Zeus Kerravala
Zeus Kerravala is the founder and principal analyst with ZK Research. Kerravala provides a mix of tactical advice to help his...
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Zeus Kerravala | March 10, 2016 |


Enterprise Connect Panel Discusses SD-WAN Best Practices

Enterprise Connect Panel Discusses SD-WAN Best Practices The idea of the software-defined WAN is trending, which means lots of hype and confusion to work through on the way to deployment.

The idea of the software-defined WAN is trending, which means lots of hype and confusion to work through on the way to deployment.

Historically, the communications and networking industries have only had a loose association with each other. However, as more communications functions move to the cloud, the network, particularly the WAN, plays a more important role in how these applications perform.

This is one of the reasons why Vonage, one of the largest unified communications as a service (UCaaS) providers, has introduced a software-defined WAN (SD-WAN) service. The service, called SmartWAN, is intended to deliver enhanced quality of service to UCaaS customers.

However, as I pointed out in my Enterprise Connect SD-WAN session preview post, "Software-Defined WAN: Realit or Just More Hype," SD-WAN is a somewhat confusing topic. I tackled this topic on Tuesday, leading a discussion among panelists from Level 3 Communications, Talari Networks, VeloCloud, and Cisco with the aim of defining this nebulous topic and coming up with a few best practices for deployment.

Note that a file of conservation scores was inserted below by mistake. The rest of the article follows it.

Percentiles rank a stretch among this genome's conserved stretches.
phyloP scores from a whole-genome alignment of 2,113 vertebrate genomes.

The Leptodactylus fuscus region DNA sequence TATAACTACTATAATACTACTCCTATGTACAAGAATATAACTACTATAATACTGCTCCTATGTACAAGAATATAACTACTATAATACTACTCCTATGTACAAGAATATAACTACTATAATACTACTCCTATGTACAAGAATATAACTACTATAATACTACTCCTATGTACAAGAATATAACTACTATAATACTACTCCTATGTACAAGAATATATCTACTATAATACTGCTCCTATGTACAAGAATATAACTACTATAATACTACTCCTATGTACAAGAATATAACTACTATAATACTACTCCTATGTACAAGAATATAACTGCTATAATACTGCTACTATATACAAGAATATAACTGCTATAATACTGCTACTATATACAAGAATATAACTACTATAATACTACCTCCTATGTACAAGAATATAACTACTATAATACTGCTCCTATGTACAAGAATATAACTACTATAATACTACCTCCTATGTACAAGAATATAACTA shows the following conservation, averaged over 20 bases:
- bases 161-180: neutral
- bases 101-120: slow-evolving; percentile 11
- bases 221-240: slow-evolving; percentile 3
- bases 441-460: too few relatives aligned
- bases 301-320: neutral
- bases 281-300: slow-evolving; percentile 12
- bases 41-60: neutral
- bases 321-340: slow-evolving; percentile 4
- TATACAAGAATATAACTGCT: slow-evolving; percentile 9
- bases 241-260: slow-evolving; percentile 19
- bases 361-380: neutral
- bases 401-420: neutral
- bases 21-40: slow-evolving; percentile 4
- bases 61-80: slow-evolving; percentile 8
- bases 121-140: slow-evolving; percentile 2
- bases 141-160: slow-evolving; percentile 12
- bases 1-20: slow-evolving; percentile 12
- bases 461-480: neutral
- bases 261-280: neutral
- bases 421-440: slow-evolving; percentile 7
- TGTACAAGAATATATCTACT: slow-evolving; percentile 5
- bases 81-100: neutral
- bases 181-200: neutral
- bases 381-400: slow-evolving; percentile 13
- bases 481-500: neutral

Defining an SD-WAN isn't easy, but all panelists agreed on the following attributes:

  • Abstraction - the control plane of the network is separated from the data plane and abstracted up into a software layer. This is the literal definition of "software defined" and is what enables centralized administration rather than box-by-box administration
  • Zero-touch provisioning - all that should be required for an enterprise organization is to plug the device into a network connection and power. The network devices should be provisioned automatically without any further manual intervention. This auto-configure capability means a business should be able to ship a network device to a remote location and have anyone there plug it in and be done with setup
  • True multitenancy - any service provider offering SD-WAN services should have complete isolation of networks among customers. This attribute is primarily for network operators, but could apply to very large enterprises as well
  • Orchestration capabilities - you never change a network just for the sake of change. Rather, some kind of application change typically drives the need for a network change. Network modifications should be orchestrated as part of the behavior of the application. A simple example is that if a video call is being made across the WAN, the video application should direct the network to create a dedicated path between the two points for the duration of the call and then remove the path when the call ends